Neo-Tribes

Neo-tribes based on chosen lifestyles and reflect the shift to postmodern society,

Neo-tribes are associations of consumer groups (such as consumers of dance music) who come together in particular settings where they express similar tastes. They do not form coherent groups outside those settings, but when they are together they are influenced by one another.

For example, at a rave, a person will assume the identity of a ‘raver’ for the night, and then resume an ordinary, mundane identity as a ‘worker’ Monday to Friday.

From subcultures to neo-tribes

Andy Bennett (1996) argued the term subculture is not useful for describing groups of young people who share similar tastes in style and music. Clearly defined youth subcultures do not exist among contemporary youth. Instead, young people assume identities in particular settings.

“There is very little evidence that even the most committed groups of youth stylists are in any way as ‘coherent’ or ‘fixed’ as the term ‘subculture’ implies. On the contrary, it seems to me that so-called youth ‘subcultures’ are prime examples of the shifting cultural affiliations which characterize late modern consumer societies”. (1)

There is more cross-filtration of styles these days, so that styles overlap with many different so-called ‘subcultures’. For example, dance music might sample aspects of reggae or even heavy metal, which leads to a breakdown in style-boundaries and more people identifying with each other from different style groups, which challenges the idea that there are distinct ‘subcultures’.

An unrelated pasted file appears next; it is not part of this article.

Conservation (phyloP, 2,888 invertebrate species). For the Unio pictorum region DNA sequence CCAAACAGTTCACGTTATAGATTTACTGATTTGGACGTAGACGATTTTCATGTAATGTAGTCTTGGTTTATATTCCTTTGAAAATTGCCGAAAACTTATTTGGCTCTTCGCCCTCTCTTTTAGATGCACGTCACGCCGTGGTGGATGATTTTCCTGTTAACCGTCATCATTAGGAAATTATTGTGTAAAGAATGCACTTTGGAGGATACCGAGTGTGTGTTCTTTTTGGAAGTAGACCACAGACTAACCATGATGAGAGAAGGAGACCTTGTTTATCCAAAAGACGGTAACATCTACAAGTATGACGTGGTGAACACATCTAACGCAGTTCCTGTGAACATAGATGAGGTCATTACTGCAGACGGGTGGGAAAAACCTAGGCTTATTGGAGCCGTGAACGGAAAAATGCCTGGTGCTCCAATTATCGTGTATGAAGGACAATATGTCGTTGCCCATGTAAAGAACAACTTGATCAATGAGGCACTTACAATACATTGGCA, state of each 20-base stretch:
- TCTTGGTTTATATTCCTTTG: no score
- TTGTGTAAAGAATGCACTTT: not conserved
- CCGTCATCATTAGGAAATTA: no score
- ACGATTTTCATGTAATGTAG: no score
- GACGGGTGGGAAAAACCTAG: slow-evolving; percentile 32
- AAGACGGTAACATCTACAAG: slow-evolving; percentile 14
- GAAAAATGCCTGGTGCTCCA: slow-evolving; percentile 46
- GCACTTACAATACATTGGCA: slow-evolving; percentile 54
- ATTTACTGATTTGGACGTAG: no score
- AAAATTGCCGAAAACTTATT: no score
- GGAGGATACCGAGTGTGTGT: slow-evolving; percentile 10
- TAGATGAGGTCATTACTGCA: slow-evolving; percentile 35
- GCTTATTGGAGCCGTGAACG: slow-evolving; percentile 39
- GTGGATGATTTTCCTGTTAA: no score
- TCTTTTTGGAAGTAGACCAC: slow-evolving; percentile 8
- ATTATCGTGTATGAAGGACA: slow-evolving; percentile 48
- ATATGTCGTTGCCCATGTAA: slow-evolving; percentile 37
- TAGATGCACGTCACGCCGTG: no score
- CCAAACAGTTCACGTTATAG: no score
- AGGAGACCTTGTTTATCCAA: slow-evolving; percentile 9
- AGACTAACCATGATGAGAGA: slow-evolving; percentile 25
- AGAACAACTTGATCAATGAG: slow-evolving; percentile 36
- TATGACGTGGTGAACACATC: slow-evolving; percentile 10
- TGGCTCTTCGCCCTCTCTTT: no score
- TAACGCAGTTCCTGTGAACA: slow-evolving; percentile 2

Dance music especially breaks down these barriers and encourages consumers to pick and mix from a range of styles and so youth identities are more multi-faceted than they once might have been.

The concept of ‘clubbing’ also challenges the idea of fixed, style based identities. Most ‘clubbers’ go to several different types of club night, and so ‘clubbing’ is a series of fragmented temporal experiences in which clubbers move through different crowds on different nights and assume different identities depending on the venue and theme of the night.

Postmodernism and Neo-tribes

The concept of neo-tribes reflects the move from modern to postmodern society, as people move from having a ‘way of life’ to choosing ‘lifestyles’.

During modernity, identities tended to be based on ‘ways of life’ which were handed down through the generations based on locality, class and gender.

Bennet (1999) believes that contemporary identities in postmodern societies are based on ‘lifestyles’ rather than ‘ways of life’. Lifestyles and the identities expressed through them are chosen based on consumer preferences.

Neo-tribes are an example of such lifestyle choices, and people to move between different neo-tribes, expressing different identities.

People might choose a neo-tribe that reflects their social class background but this isn’t something shaped by society, it is a choice.

For example, Bennet argued that fans of the band Oasis adopt an image consisting of training shoes, football shirts and duffle coats, which is designed to illustrate their collective sense of a working class identity, however these individuals are not working class, this is a purely chosen, constructed and temporary identity.

Signposting

This material is mainly relevant to the culture and identity module, normally taught in the first year of A-level sociology.